Last year, I bought the above photo in an eBay auction of items from the James Arness family collection. The description said it was a group of CBS Western stars from the 1960s. Yes, there are several CBS TV stars, notably James Arness of “Gunsmoke” fame and Clint Eastwood from “Rawhide.” But there are also Disney stars and … Rod Taylor, star of of the ABC show “Hong Kong.”

What was the story behind this photo?

A plunge into Newspapers.com turned up the answer: These stars and more were part of San Francisco’s third annual Pacific Festival, held Sept. 9-18, 1960.

Specifically, the celebrities were featured in the festival’s Youth Parade on Sept. 10, 1960. The parade took three hours, starting at 4 p.m. at the Ferry Building and rolling up Market Street to the Civic Center. About 200,000 spectators lined the parade route to watch the procession of stars, bands, floats, Samurai swordsmen, a Chinese dragon, military units and costumed representatives from 44 nations around the Pacific Ocean.

James Arness — Marshal Matt Dillon of “Gunsmoke” — was the parade’s grand marshal and rode the route on horseback, as did some of the other Western stars. Other parade marshals were carried along on floats.

At the time, the premiere of Rod’s first TV show was about two weeks away, so naturally he rode on a float befitting “Hong Kong.” In looking for someone to accompany him on the float, the San Francisco Chamber of Commerce reached out to Mai Tai Sing, the civic-minded owner of a local establishment.

A native of the Bay Area, Mai Tai Sing had been educated in Hong Kong and then returned to California as a teenager. She toured the U.S. as a dancer before joining her brothers in opening the Ricksha bar in San Francisco’s Chinatown. The popular cocktail lounge had a piano bar and attracted many show business types, including Frank Sinatra, Sammy Davis Jr., Judy Garland and the Beatles.

At the conclusion of the parade, upon Mai Tai Sing’s invitation, Rod Taylor became another famous name at the Ricksha.

Not long after Rod returned Los Angeles and “Hong Kong,” Jack Kruschen left the show. He played Tully, owner of Tully’s Bar, a rough-and-tumble watering hole that was a prime locale in the TV series. Obviously a change in venue was needed and the decision was made to make a plush Chinese restaurant — the Golden Dragon — a new permanent set for the show.

Now the restaurant needed a hostess. Rod knew a natural — the hostess from the Ricksha in San Francisco.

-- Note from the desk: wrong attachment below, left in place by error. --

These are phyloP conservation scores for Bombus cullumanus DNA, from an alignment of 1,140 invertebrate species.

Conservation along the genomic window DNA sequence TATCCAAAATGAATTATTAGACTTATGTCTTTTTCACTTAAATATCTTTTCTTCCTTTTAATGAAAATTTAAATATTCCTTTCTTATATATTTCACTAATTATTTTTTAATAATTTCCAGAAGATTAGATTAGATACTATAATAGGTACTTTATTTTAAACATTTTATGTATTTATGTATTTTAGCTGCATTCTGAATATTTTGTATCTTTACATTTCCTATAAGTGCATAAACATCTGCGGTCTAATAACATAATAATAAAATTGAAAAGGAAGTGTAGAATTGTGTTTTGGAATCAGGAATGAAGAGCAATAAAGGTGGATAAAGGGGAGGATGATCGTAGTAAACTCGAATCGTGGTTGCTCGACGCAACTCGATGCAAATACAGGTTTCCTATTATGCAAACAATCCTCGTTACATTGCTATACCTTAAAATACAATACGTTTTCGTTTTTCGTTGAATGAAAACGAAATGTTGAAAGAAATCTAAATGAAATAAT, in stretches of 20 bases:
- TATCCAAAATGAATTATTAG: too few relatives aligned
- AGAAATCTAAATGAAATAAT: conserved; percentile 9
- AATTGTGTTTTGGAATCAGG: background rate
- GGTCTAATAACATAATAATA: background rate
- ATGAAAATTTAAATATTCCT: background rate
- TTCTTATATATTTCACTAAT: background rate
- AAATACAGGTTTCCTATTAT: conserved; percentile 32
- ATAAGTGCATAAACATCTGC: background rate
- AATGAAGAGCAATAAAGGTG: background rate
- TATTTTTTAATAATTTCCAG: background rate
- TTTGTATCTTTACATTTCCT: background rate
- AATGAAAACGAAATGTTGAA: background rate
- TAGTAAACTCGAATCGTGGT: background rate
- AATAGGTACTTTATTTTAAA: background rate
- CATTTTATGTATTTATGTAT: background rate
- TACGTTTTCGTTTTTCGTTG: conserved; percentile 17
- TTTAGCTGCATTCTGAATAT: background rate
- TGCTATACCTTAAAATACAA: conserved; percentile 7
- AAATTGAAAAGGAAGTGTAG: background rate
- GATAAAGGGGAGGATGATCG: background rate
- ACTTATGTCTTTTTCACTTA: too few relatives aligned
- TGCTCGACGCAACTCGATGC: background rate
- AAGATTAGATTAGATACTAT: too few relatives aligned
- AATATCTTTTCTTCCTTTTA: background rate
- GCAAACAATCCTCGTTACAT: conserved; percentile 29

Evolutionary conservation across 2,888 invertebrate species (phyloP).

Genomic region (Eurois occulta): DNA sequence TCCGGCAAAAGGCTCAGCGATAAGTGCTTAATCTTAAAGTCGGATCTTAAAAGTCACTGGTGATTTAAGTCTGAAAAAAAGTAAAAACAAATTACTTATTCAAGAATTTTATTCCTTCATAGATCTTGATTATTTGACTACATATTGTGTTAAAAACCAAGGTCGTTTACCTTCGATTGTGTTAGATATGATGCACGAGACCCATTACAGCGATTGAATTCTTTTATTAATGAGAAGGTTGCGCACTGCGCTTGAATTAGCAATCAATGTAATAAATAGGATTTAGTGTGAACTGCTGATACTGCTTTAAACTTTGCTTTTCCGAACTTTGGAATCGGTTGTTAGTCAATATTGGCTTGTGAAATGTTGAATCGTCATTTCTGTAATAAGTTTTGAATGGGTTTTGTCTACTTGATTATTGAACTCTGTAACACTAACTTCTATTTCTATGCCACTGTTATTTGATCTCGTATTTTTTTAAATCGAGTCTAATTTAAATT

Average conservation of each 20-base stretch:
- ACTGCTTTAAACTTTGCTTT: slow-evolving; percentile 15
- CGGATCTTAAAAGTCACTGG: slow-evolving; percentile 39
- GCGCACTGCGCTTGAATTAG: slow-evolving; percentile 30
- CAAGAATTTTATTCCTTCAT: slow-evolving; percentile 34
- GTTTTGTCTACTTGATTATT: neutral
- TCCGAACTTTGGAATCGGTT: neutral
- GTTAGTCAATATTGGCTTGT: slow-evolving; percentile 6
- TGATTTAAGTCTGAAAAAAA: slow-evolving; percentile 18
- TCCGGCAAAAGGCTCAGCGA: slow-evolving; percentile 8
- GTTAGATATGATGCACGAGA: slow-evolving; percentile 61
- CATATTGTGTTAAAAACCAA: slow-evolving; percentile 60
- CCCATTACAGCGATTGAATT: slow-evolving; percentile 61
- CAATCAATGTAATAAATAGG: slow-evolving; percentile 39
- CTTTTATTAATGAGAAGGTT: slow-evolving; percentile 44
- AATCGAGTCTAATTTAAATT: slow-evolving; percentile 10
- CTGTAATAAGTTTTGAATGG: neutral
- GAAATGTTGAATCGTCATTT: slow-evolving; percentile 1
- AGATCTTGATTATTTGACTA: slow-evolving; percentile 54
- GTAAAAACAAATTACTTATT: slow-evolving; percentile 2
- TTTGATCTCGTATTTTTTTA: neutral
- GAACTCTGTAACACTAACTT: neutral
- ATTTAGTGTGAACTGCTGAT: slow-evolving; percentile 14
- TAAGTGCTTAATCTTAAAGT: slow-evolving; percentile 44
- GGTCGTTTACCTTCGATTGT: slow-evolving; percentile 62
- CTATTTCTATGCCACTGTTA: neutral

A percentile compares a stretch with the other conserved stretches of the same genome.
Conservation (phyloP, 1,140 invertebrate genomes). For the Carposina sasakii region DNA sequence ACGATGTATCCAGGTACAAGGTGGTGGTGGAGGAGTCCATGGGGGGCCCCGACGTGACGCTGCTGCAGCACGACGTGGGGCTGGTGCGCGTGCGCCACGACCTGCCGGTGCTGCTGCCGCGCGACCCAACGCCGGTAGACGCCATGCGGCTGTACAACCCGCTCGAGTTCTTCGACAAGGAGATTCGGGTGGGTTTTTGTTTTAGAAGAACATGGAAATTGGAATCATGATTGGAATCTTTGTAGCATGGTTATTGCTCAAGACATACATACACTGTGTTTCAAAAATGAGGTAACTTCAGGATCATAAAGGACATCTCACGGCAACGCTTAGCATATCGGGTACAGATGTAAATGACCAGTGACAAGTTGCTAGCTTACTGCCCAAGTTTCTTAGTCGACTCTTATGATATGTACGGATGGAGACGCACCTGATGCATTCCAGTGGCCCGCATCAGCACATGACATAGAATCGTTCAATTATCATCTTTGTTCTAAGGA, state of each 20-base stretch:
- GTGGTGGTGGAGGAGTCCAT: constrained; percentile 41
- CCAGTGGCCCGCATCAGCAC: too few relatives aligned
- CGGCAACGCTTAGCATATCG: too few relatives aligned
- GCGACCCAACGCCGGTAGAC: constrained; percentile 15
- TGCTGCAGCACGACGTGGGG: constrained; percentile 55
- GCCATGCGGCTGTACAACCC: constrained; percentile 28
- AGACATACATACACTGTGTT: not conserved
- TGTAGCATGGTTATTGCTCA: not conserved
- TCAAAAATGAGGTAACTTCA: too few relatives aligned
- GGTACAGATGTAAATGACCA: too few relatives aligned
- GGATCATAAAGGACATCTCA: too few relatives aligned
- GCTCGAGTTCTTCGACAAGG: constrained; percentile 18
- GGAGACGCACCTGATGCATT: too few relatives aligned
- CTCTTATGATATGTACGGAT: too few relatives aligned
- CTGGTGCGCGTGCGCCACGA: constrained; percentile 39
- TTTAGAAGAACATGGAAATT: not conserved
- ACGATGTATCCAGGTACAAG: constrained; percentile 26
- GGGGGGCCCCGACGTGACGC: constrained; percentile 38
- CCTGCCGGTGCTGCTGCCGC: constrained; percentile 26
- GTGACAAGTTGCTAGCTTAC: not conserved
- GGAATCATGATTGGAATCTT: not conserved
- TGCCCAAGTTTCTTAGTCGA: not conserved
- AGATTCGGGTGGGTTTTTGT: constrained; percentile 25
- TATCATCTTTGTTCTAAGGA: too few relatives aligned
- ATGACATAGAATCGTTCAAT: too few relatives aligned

“We kept in touch after he returned to Los Angeles,” Mai Tai Sing said in a January 1961 interview with columnist Joan Crosby, “but I wasn’t prepared later when he telephoned me to ask if I’d like to be in the series.”

Mai Tai Sing and the Golden Dragon made their “Hong Kong” debut in the show’s 13th episode, airing Dec. 21, 1960.

Reflecting on the first few episodes, Mai Tai told a Miami Herald interviewer in January 1961, “I find myself getting keyed up on the set. Acting is all so new to me. At such times, however, Rod has been wonderful. He’s quieted me down and told me to act natural, just the way I do in my own club in San Francisco.”

The two shared a brief romance and “Hong Kong” was canceled after another 13 episodes. Both Rod Taylor and Mai Tai Sing proceeded to have long lives and successful careers. Sing died in 2018, and you can read more about her in an excellent obituary in the Los Angeles Times.

Back to the mystery picture that started this post…. Here’s the full line-up of stars who were rounded up for the third annual Pacific Festival Youth Parade in 1960:

  • James Arness of “Gunsmoke.”
  • Rod Taylor of “Hong Kong.”
  • Eric Fleming, Sheb Wooley, Clint Eastwood and Paul Brinegar of “Rawhide.”
  • John Smith and Robert Fuller of “Laramie.”
  • Tom Tryon and Betty Lynn of “Texas John Slaughter.”
  • Henry Calvin of “Zorro.”
  • Roger Smith of “77 Sunset Strip.”
  • Kathy Nolan of “The Real McCoys.”
  • Actresses Luana Patten and Victoria Shaw.
  • Michael Landon and Pernell Roberts of “Bonanza.”
  • John Russell and Peter Brown of “Lawman.”
  • Richard Simmons of “Sergeant Preston of the Yukon.”
  • Don Sherwood, a San Francisco disc jockey.
  • Bob March of “Captain Satellite” in Oakland, California.

A new era

Today is a big milestone in the Rod Taylor universe: Jan. 11, 2020, would have been Rod’s 90th birthday. It’s also the 19th anniversary of the Complete Rod Taylor Site.

And it’s the first day for this long-thought-about blog.

The Rod Taylor Blog will be used to announce updates to the site, share new discoveries, present details about Rod’s life and work, and more. It’ll be a bit more personal than the Updates web page it replaces, and there’ll be opportunities for readers to comment and interact.

An even bigger New Year’s resolution is aimed Jan. 11, 2021, which will mark the 20th anniversary of this website! Twenty years! That’s eons in internet time.

An early version of the website banner, from dial-up days.

I’ll be working on redesigning the Complete Rod Taylor Site website behind the scenes to make it easier to view on mobile devices and to add information and photos that I’ve been putting aside for “later.” The redesign will be a big undertaking, as I’ll be learning new technology and rebuilding a huuuuuge website. I’ve been wanting to do this for a few years, but the learning curve and the size of the job has been scaring me off. But it’s time to get going. I’m up for the challenge and and full of resolve!

When I first launched the website in 2001, I thought carefully about what to name it. I looked at other “fan sites” and noticed that when it came to the filmography section, there usually was only a list. I pledged to delve deeper. Even at the start, you could click any title and get information about each particular movie, TV show, theater production or radio show. In that way, I felt the reader could get “complete” information. Thus was born The Complete Rod Taylor Site.

The title was a bit of a folly, as no website is ever completed! But it’s been a great joy adding details, information, photos and video over the years.

And even in its earliest stages, I’m happy to note that Rod was impressed, as he wrote in emails during the spring of 2001:

I am in awe … what a huge project. You have more memorabilia and know more about ‘me’ than ‘me.’ … Sydney radio, too???? Everybody I happen to talk to agrees with me that you are one hell of a website creator, Mrs. T.

– Rod Taylor, 2001

Those are big accolades to live up to and nearly 20 years later, this website is devoted more than ever to keeping his legacy alive.